For AND combinations, the & or && logical operators are used. When two Boolean expressions are linked by the & or && operators, the combined expression returns a true value only if both Boolean expressions are true.

Consider this example, taken directly from the film Harold & Maude:

boolean unusual = (age < 21) & (girlfriendAge > 78);

This expression combines two comparison expressions: age < 21 and girlfriendAge > 78. If both of these expressions are true, the value true is assigned to the variable unusual. In any other circumstance, the value false is assigned to unusual.

The difference between & and && lies in how much work Java does on the combined expression. If & is used, the expressions on either side of the & are evaluated no matter what. If && is used and the left side of the && is false, the expression on the right side of the && never is evaluated.

For OR combinations, the | or || logical operators are used. These combined expressions return a true value if either Boolean expression is true.

Consider this Harold & Maude–inspired example:

boolean unusual = (grimThoughts > 10) || (girlfriendAge > 78);

This expression combines two comparison expressions: grimThoughts > 10 and girlfriendAge > 78. If either of these expressions is true, the value true is assigned to the variable unusual. Only if both of these expressions are false will the value false be assigned to unusual.

Note the use of || instead of |. Because of this usage, if grimThoughts > 10 is true, unusual is set to true and the second expression is never evaluated.

The XOR combination has one logical operator, ^. This results in a true value only if both Boolean expressions it combines have opposite values. If both are true or both are false, the ^ operator produces a false value.

The NOT combination uses the ! logical operator followed by a single expression. It reverses the value of a Boolean expression the same way that a minus symbol reverses the positive or negative sign on a number.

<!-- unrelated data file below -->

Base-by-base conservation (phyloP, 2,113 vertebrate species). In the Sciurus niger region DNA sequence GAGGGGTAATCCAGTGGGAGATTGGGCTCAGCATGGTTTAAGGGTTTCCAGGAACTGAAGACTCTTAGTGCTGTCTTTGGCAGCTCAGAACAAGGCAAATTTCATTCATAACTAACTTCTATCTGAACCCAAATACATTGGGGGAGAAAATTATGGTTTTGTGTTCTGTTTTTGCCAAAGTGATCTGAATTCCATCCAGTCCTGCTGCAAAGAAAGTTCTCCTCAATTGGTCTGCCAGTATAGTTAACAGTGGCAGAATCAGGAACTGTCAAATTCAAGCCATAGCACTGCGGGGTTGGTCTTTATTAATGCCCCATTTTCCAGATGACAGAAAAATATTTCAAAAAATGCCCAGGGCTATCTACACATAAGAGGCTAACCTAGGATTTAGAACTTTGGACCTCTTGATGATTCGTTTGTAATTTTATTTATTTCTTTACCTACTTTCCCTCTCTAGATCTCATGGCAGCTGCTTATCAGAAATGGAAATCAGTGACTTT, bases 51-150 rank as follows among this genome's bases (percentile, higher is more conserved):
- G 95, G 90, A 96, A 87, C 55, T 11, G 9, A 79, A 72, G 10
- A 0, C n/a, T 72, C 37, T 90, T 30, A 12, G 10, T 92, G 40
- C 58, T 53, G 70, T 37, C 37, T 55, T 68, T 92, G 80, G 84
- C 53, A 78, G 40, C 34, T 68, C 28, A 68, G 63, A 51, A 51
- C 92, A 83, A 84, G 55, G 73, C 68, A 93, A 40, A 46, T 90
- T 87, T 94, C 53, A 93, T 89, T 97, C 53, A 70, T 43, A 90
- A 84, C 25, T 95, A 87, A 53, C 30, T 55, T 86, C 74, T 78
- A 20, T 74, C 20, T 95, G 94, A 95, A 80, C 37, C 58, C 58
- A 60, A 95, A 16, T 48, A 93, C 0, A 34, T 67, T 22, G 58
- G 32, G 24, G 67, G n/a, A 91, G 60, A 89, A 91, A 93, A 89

For example, if age < 30 returns a true value, !(age < 30) returns a false value.

These logical operators can seem completely illogical when encountered for the first time. You get plenty of chances to work with them in subsequent chapters, especially on Day 5.

Operator Precedence

When more than one operator is used in an expression, Java has an established precedence to determine the order in which operators are evaluated. In many cases, this precedence determines the overall value of the expression.

For example, consider the following expression:

y = 6 + 4 / 2;

The y variable receives the value 5 or the value 8, depending on which arithmetic operation is handled first. If the 6 + 4 expression comes first, y has the value of 5. Otherwise, y equals 8.

In general, the order from first to last is the following:

  • Increment and decrement operations

  • Arithmetic operations

  • Comparisons

  • Logical operations

  • Assignment expressions

If two operations have the same precedence, the one on the left in the actual expression is handled before the one on the right. Table 3.6 shows the specific precedence of the various operators in Java. Operators farther up the table are evaluated first.

Table 3.6 Operator Precedence



. [ ] ()

Parentheses (()) are used to group expressions; period (.) is used for access to methods and variables within objects and classes (discussed tomorrow); square brackets ([ ]) are used for arrays. (This operator is discussed later in the week.)

++ -- ! ~ instanceof

The instanceof operator returns true or false based on whether the object is an instance of the named class or any of that class's subclasses (discussed tomorrow).

new (type)expression

The new operator is used for creating new instances of classes; () in this case is for casting a value to another type. (You learn about both of these tomorrow.)

* / %

Multiplication, division, modulus.

+ -

Addition, subtraction.

<< >> >>>

Bitwise left and right shift.

< > <= >=

Relational comparison tests.

== !=









Logical AND


Logical OR

? :

Shorthand for if...then...else (discussed on Day 5).

= += -= *= /= %= ^=

Various assignments.

&= |= <<= >>= >>>=

More assignments.

Returning to the expression y = 6 + 4 / 2, Table 3.6 shows that division is evaluated before addition, so the value of y will be 8.

To change the order in which expressions are evaluated, place parentheses around the expressions that should be evaluated first. You can nest one set of parentheses inside another to make sure that expressions evaluate in the desired order—the innermost parenthetic expression is evaluated first.

The following expression results in a value of 5:

y = (6 + 4) / 2

The value of 5 is the result because 6 + 4 is calculated before the result, 10, is divided by 2.

Parentheses also can be useful to improve the readability of an expression. If the precedence of an expression isn't immediately clear to you, adding parentheses to impose the desired precedence can make the statement easier to understand.